Monday, March 21, 2011

The Space-Boomerang Trap!

Cover of Flash #124, The Space-Boomerang Trap!, the second in which Ralph appears.

Title: "The Space Boomerang Trap!"
Issue: The Flash No. 124
Date: November 1961
Format: 16-page main feature.
Editor: Julius Schwartz
Writer: John Broome
Penciller:Carmine Infantino
Inker: Joe Giella
Main characters: The Flash (last seen in Justice League of America #7), the Elongated Man (4th appearance, last seen in The Flash #119).
Supporting Characters: Sue Dibny (2nd appearance, last seen in The Flash #119).
Villains: Captain Boomerang (2nd appearance, last seen in The Flash #117), interdimensional alien invaders (1st and only).
Setting: Central City, a "super-scientific dimension adjoining ours" (true story), somewhere with a beach.
Stolen Item: The Crown Jewels of Normark.
Mystery: How did Captain Boomerang steal the Crown Jewels while witnessing the crime?
Method: They just caught the boomerang. 
This is the first time:
  • The Elongated Man saves the Flash.
  • The Elongated Man fights Captain Boomerang or any Flash rogue.
The Space-Boomerang Trap! I love how silver age stories emphasize every title with exclamation marks! And you can't put a price on the weird combination of elements that somehow represent a treat to the heroes: It's a trap (a) that consist of a boomerang (b) that travels through space (c).  On top of that, on the cover, we have the Flash tied to a giant boomerang. Only during the silver age! It's actually not that bad considering that nowadays' "realism" can become a bit tiresome. These days, it takes Grant Morrison to make a silly premise like that a mind-blowing concept.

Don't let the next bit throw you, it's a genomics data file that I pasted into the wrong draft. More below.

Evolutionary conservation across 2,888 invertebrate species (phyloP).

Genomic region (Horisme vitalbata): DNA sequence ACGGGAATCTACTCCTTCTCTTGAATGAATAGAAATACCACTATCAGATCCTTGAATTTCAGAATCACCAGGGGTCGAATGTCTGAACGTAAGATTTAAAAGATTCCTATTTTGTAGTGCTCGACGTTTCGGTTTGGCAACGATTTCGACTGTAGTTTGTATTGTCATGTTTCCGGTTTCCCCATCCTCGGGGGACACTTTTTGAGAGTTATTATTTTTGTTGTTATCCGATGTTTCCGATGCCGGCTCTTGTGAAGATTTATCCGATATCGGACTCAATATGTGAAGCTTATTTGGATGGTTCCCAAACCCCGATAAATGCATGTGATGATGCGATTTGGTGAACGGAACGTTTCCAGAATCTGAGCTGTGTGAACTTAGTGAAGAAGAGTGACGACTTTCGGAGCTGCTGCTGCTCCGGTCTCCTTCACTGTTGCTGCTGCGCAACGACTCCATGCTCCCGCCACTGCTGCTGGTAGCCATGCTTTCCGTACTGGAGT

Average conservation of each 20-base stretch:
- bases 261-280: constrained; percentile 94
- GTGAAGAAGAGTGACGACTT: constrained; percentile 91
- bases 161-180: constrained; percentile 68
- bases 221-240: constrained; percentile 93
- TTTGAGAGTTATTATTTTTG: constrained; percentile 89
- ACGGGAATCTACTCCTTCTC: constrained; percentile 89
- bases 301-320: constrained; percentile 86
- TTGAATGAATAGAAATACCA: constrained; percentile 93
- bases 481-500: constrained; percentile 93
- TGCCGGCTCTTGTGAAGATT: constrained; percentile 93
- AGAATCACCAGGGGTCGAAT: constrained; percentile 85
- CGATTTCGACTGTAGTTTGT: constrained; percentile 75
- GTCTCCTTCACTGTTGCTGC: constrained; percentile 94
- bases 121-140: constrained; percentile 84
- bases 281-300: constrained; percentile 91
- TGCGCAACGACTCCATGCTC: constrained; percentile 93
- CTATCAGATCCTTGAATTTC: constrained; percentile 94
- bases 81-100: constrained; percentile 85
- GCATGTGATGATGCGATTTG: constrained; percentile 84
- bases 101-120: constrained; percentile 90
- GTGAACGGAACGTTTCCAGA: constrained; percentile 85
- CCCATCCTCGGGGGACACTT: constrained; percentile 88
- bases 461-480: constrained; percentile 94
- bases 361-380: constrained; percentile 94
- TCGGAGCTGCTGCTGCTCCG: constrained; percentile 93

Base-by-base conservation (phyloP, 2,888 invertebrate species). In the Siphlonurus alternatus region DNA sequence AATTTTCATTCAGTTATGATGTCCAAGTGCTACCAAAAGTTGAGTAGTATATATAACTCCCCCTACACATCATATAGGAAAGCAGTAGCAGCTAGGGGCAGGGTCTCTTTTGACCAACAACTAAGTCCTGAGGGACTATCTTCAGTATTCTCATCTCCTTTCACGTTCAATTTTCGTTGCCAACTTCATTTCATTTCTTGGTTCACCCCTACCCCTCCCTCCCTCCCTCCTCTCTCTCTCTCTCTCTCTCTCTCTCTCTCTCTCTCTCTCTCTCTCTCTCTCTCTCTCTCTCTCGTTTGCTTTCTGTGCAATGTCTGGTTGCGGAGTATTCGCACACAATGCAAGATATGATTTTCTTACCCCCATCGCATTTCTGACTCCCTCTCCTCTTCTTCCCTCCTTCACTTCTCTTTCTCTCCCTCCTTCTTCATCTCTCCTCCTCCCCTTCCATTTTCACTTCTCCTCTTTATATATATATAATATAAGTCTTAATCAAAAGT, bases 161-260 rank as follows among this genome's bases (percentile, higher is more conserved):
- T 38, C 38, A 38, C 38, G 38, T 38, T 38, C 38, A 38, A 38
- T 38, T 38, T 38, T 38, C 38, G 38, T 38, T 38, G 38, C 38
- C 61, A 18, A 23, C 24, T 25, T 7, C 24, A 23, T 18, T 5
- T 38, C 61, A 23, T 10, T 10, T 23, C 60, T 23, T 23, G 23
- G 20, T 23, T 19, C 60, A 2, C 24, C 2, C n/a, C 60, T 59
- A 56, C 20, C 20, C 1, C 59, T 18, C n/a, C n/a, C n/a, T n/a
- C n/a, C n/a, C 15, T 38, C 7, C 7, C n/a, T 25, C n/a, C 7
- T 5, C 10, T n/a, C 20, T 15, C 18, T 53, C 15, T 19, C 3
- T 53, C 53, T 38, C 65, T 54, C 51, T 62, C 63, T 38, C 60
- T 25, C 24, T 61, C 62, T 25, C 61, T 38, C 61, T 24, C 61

Anywho... the subject of this post is Flash #124, "The Space-Boomerang Trap!". It's the 4th appearance of the Elongated Man, the second appearance of Captain Boomerang (his first was Flash #117) and about the 50th appearance of Flash (counting second features). It is also the third of what I call the "alien trilogy" or "era" and the first of what I call "the rogue's gallery series". As I explained before, after his debut in Flash #112, the next three appearances of Elongated Man, issues 115, 119 and this one, 124, the red and purple duo fight alien menaces. After this one, Ralph won't fight this kind of threats until his first Justice League case (if I'm not mistaken).

This is a transition story, while the last of the alien fighting series, it's the first out of four ones in which Elongated Man teams-up with Flash to defeat returning villains:
  • Captain Boomerang in this issue, 
  • the Weather Wizard in #130, 
  • Captain Cold in #134, 
  • and the Pied Piper II in #138. 
Save Captain Cold, all of them are facing alone Flash for the second time; so, it's pretty much a re-frying formula. Returning villains with Elongated man as a variable.